3. Remove salt: Using a plastic container, remove any remaining salt from the tank.
  4. Take out the grid: Some brine tanks may have a grid at the bottom of the tank. Remove it if there’s one in place.
  5. Mix soap and water: Mix about 2 or 3 tablespoons of dish soap into a couple of gallons of water.
  6. Pour the mix in the tank: Put the soapy mixture into your brine tank and then use a brush with a long handle to scrub the inside of it.
  7. Rinse the tank: Once you’ve finished scrubbing, empty the soapy mix and rinse the tank with fresh water.
  8. Disinfect the tank: Fill the tank with 2–3 gallons of fresh water and about a 1/4 cup of household bleach. Mix by stirring, and then leave the solution in the tank for about 15 minutes. You can scrub the inside of the tank again before emptying the mix from the tank.
  9. Rinse the tank again: Once the bleach and water mix has done its work, ditch it and rinse your tank well with clean water.
  10. Replace and reconnect the brine tank: Pop your brine tank back where it came from and reconnect all the hoses.
  11. Turn the water back on: Restore the water supply to your tank.
  12. Refill with water and salt: Follow your manufacturer’s directions for refilling your tank with water and salt.


To prevent salt bridges, don’t overfill your brine tank with salt. It should be about two-thirds full, and the salt should be above the waterline.

Once your system is all set up again, set it to run a regeneration of the softener tank about 24 hours later. Don’t do it immediately; the salt and water won’t have had enough time to mix to form the strength of brine needed to clean the resin.

2. Maintaining the Softener Tank

The softener tank is where the magic happens. It’s where the calcium and magnesium, or any other metals and minerals that make your water hard, are removed.

The resin is regularly cleaned when you regenerate your system, and the beads are loaded up again with sodium from the brine tank. Nevertheless, there are cleaners available that can be used every few months. These can help keep your resin working as it should.

This could be the case especially if your supply is from well water. It can contain high levels of iron and other contaminants, which might not be removed during the regeneration process (2). This will mean your water softener could lose its efficiency.

You simply add these products to the salt, and when the system regenerates, they clean the resin. It is possible to hook cleaners to a drip, so they pass through with the regeneration each time the process is run.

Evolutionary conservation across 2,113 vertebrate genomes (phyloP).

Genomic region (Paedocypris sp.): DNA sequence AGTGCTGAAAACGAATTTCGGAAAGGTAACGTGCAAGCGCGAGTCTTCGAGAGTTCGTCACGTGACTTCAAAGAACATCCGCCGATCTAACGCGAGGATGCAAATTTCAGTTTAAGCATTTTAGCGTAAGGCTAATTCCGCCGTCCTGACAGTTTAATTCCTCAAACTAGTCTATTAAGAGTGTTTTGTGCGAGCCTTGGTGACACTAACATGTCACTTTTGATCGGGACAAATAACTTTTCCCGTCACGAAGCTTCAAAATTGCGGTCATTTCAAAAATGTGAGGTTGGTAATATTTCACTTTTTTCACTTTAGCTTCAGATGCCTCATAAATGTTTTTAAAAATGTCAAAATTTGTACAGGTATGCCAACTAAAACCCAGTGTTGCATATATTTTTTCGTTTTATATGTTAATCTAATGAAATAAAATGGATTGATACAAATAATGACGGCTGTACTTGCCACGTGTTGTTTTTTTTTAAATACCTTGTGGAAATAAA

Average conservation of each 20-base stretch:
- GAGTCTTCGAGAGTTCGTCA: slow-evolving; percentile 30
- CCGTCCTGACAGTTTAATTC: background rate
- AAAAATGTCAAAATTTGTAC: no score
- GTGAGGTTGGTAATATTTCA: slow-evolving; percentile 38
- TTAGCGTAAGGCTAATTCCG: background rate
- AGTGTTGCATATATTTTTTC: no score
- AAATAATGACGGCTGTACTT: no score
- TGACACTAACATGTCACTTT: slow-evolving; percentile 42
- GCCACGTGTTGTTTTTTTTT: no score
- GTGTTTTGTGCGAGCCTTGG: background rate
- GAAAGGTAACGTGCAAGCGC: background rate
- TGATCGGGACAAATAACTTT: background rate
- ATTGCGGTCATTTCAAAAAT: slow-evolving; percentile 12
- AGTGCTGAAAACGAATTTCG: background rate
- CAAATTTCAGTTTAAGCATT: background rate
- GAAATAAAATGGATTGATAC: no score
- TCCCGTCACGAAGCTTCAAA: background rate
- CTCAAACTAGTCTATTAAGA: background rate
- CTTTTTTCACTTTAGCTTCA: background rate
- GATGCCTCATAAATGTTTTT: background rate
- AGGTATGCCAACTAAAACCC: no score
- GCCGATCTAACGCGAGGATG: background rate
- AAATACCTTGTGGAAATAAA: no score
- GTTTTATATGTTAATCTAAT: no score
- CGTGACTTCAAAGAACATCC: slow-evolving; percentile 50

A quick bit of research and customer feedback leads towards these highly rated cleaners:

  • Rust Out: This is a popular product for a one-off clean. It can also be layered with your salt to clean every time the tank regenerates.
  • Iron Out: Another popular water softener resin cleaner and is currently “Amazon’s Choice.”

Whichever you choose, make sure you follow the directions carefully. These cleaners are automatically rinsed when the system regenerates. If you want to be sure they have all been removed, you can set a second regeneration manually to rinse out the softener tank.

3. Maintaining the Valves in a Water Softener

There are a couple of valves within your water softener system that need occasional attention:

  • Bypass valve.
  • Venturi valve.

Maintaining the Bypass Valve

This valve, if you have one, temporarily cuts off the water softener from your incoming water supply. It’s usually a rod that can be pushed to shut off the flow of water.

For maintenance:

  1. Turn supply off: Push the rod to turn the supply off.
  2. Reset: Turn the outtake and intake valves off and back on.
  3. Turn supply on: Finally, push the bypass valve back to the on position.

Maintaining the Venturi Valve

The venturi valve helps siphon water from the brine tank to the softener tank during regeneration. It can occasionally get blocked by sediment, sand or dirt.

To clean it:

  1. Use soapy water: Unscrew the cover, remove the parts inside and clean them with soapy water.
  2. Rinse and reconnect: Once you’re done, rinse them and put them back together again.

Doing this every six months or so will help keep your water softener working well.

Water Softener Troubleshooting Tips

If your water softener appears not to be working correctly and you’ve performed the maintenance tasks we have listed, here are a few things you can check.

  • Bypass Valve: Make sure it’s open, and water is going through the system.
  • Timer: Check that the regeneration timer is set, so your system is flushing when it needs to.
  • Hoses: Make sure that the hoses in your system aren’t kinked. If they are, water won’t be able to get through.
  • Computer display: Look at the wires for any sign of wear, and check the fuses. Make sure that the power is switched on.

If all investigations and maintenance have failed to get your water softener working, it could be time to call in a service engineer.

Be Safe Not Sorry

If you’re unsure about carrying out any of this maintenance yourself, then get a professional to do the work for you.

Time to Get to Work

With the help of our guide, and your owners manual, there are aspects of water softener maintenance you can carry out yourself. This will help keep your system working and could prolong its life.

A little time and care now could save you a lot of expense later. Your appliances and plumbing will be protected from buildup. Plus those hard water gremlins, like stains and marks on household surfaces and utensils, will be kept at bay.

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About the Author

Peter Gray

Peter has been a homeowner for 35+ years and has always done his own repair and improvement tasks. As a retired plumber, Peter now spends his time teaching others how they can fix leaks, replace faucets, and make home improvements on a budget.